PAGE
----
Sidcot Swallet

From Wikipedia, the free encyclopedia
Jump to: navigation, search
Sidcot Swallet
Map showing the location of Sidcot Swallet
Map showing the location of Sidcot Swallet
Location Burrington Combe, Somerset, England
OS grid ST47545828
Coordinates 51°19′17″N 2°45′15″W / 51.32128°N 2.75405°W / 51.32128; -2.75405Coordinates: 51°19′17″N 2°45′15″W / 51.32128°N 2.75405°W / 51.32128; -2.75405
Depth 28 metres (92 ft)
Length 206 metres (676 ft)
Altitude 149 metres (489 ft)
Geology Limestone
Entrances 1
Difficulty Easy
Hazards None
Access Free

Sidcot Swallet is a cave near Burrington Combe, in the Carboniferous Limestone of the Mendip Hills, in Somerset, England.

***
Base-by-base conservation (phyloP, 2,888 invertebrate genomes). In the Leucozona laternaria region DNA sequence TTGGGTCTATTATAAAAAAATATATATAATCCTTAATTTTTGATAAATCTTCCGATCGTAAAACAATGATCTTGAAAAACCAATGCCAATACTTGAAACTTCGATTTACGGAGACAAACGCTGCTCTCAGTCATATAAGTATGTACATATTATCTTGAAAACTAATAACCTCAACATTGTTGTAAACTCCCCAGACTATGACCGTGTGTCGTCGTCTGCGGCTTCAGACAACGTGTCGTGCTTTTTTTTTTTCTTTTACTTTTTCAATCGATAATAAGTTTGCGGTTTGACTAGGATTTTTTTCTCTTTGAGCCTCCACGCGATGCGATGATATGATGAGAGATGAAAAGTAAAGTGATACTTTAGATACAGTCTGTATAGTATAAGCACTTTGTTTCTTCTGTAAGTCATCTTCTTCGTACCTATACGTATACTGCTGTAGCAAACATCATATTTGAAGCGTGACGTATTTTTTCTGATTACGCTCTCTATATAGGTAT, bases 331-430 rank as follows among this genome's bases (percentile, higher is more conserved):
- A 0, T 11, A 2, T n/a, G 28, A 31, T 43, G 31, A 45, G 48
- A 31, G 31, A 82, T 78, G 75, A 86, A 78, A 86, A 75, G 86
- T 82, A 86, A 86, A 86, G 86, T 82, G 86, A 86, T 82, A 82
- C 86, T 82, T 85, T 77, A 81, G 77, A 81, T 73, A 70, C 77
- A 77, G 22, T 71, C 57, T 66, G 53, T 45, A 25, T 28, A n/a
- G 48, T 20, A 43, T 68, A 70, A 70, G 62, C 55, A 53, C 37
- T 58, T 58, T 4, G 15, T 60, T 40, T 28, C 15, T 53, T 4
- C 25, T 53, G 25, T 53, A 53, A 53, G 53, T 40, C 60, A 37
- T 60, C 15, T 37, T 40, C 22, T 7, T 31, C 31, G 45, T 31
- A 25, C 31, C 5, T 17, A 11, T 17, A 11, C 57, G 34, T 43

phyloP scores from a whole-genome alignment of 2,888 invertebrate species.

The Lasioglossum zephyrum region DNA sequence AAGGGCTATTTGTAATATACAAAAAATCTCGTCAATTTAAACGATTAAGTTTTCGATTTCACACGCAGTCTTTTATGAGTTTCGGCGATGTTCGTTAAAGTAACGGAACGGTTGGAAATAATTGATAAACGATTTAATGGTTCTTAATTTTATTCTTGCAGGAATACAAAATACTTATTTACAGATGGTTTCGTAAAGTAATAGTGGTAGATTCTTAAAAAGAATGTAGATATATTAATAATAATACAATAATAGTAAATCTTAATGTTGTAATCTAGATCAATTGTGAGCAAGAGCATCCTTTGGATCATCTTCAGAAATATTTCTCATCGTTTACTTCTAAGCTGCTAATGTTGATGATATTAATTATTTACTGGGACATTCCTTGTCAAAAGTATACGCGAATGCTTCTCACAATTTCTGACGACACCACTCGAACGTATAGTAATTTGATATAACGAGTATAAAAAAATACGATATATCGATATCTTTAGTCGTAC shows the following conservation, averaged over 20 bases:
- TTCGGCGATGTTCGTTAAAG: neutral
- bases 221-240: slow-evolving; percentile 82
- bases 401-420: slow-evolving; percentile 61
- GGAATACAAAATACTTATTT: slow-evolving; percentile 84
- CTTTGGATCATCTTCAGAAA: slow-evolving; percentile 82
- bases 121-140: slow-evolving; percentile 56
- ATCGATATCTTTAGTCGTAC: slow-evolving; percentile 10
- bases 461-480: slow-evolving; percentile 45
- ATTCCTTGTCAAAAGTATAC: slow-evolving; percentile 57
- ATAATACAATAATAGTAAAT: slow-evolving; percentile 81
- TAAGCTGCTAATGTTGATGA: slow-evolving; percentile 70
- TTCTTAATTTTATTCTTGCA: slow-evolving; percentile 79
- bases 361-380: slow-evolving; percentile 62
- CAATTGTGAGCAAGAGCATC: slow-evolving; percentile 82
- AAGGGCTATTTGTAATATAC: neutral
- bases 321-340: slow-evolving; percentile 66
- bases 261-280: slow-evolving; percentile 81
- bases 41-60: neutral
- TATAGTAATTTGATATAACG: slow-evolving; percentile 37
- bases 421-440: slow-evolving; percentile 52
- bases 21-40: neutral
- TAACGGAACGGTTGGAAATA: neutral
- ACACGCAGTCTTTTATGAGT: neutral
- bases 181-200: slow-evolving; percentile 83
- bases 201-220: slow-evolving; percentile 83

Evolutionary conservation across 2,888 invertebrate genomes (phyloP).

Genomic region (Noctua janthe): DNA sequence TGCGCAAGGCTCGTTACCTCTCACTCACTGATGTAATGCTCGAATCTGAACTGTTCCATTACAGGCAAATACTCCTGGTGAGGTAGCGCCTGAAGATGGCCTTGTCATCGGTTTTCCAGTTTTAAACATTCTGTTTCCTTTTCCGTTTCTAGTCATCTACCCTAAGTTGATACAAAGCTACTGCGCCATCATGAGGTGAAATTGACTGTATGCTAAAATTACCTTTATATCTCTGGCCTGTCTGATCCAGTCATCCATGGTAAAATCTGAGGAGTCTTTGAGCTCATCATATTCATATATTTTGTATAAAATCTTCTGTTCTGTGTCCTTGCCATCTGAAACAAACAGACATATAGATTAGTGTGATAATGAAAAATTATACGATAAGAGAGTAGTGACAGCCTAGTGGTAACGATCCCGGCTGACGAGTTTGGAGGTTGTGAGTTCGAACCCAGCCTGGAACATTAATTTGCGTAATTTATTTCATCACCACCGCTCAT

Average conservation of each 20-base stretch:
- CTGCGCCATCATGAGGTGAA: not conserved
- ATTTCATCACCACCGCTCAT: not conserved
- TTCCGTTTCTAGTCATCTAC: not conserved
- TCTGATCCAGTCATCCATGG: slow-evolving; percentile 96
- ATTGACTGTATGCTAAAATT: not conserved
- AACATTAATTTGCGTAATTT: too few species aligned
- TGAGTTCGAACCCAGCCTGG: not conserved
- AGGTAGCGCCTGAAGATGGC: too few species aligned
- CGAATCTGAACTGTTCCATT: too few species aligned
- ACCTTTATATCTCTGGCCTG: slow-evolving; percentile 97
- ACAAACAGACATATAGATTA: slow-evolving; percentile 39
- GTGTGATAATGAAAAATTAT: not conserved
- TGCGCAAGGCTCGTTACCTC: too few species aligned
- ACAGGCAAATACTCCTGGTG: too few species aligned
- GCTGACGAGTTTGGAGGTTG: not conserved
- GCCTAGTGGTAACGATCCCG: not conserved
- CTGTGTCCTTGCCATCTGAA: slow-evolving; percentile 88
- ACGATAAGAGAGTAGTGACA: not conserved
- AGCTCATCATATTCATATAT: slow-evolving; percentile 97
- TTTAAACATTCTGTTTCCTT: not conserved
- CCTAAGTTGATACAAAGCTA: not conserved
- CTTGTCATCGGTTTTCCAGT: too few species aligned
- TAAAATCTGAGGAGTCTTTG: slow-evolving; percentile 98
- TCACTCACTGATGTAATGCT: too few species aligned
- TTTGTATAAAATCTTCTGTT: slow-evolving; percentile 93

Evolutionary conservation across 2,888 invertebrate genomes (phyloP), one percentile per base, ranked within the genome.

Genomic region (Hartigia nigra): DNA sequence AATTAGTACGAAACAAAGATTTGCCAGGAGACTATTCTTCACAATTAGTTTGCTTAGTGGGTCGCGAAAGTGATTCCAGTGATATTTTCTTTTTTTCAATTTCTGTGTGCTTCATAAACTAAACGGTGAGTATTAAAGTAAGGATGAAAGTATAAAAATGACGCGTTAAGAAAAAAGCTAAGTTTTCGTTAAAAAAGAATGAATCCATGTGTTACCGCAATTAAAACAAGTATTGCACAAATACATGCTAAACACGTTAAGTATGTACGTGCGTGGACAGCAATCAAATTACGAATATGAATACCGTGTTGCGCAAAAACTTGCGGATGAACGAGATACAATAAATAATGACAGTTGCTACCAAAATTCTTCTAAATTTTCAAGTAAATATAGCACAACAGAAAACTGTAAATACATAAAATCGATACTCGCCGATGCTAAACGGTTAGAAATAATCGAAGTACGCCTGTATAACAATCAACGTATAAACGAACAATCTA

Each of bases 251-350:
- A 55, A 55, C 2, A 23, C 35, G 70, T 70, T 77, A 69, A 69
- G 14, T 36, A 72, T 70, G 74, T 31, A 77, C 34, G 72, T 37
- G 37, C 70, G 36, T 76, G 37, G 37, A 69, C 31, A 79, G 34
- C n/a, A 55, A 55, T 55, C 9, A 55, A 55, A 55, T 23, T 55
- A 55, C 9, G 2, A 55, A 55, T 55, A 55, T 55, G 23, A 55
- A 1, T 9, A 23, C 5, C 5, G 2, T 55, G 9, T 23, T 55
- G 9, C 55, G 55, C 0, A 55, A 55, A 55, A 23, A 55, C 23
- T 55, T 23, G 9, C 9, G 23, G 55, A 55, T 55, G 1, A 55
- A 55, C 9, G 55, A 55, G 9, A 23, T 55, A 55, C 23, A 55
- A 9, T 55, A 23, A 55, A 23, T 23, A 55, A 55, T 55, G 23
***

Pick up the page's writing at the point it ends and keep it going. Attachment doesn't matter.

It was named after the Sidcot School Speleological Society who explored it in 1925.[1]

A swallet, also known as a sinkhole, sink, shakehole, swallow hole or doline, is a natural depression or hole in the surface topography caused by the removal of soil or bedrock, often both, by water flowing beneath.

After Goatchurch Cavern, Sidcot Swallet is probably the most popular cave on Mendip for novice parties. What it lacks in length or depth is adequately compensated for by its sporty squeezes and narrow crawls. Despite its popularity, many calcite formations still remain intact in the farthest reaches of the cave.[2]

See also[edit]

References[edit]

  1. ^ Witcombe, Richard (2009). Who was Aveline anyway?: Mendip's Cave Names Explained (2nd ed.). Priddy: Wessex Cave Club. p. 161. ISBN 978-0-9500433-6-4. 
  2. ^ Irwin, David; Knibbs, Anthony (1977). Mendip Underground: A Cavers Guide. Somerset: Mendip Publishing. ISBN 0-9536103-0-6. 

External links[edit]